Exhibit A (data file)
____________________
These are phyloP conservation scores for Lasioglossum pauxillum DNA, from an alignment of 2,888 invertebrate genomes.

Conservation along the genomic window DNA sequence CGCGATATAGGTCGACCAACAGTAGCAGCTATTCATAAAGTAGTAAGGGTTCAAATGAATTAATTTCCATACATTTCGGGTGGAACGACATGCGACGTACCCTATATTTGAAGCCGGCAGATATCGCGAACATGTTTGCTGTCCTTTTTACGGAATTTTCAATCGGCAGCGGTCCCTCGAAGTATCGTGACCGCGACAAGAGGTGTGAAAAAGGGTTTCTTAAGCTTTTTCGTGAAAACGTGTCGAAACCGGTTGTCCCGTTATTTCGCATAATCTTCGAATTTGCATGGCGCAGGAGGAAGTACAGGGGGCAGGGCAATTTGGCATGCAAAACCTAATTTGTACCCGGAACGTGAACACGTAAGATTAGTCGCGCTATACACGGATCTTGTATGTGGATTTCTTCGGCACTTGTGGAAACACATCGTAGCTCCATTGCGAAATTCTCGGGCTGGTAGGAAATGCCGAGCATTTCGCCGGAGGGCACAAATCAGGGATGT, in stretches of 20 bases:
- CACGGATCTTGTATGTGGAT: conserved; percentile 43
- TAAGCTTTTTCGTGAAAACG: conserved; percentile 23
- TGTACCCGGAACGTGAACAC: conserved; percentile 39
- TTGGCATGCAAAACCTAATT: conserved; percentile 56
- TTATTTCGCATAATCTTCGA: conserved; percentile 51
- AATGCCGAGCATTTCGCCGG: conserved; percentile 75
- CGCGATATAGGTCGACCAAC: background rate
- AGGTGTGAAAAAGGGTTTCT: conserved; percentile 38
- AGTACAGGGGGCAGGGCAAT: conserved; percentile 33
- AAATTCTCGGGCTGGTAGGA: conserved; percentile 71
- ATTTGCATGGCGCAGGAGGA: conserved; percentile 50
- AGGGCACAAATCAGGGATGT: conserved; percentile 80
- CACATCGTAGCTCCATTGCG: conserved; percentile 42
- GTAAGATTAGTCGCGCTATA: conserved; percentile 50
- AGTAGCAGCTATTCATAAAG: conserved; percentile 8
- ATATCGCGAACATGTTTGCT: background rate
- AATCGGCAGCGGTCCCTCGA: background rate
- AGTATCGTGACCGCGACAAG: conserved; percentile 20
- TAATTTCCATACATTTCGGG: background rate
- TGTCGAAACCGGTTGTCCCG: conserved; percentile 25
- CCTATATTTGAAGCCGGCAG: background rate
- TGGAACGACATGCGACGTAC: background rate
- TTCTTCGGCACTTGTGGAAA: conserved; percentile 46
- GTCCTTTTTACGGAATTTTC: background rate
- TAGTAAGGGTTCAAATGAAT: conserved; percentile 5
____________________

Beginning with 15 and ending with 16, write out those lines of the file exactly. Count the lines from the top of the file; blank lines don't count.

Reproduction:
- CACATCGTAGCTCCATTGCG: conserved; percentile 42
- GTAAGATTAGTCGCGCTATA: conserved; percentile 50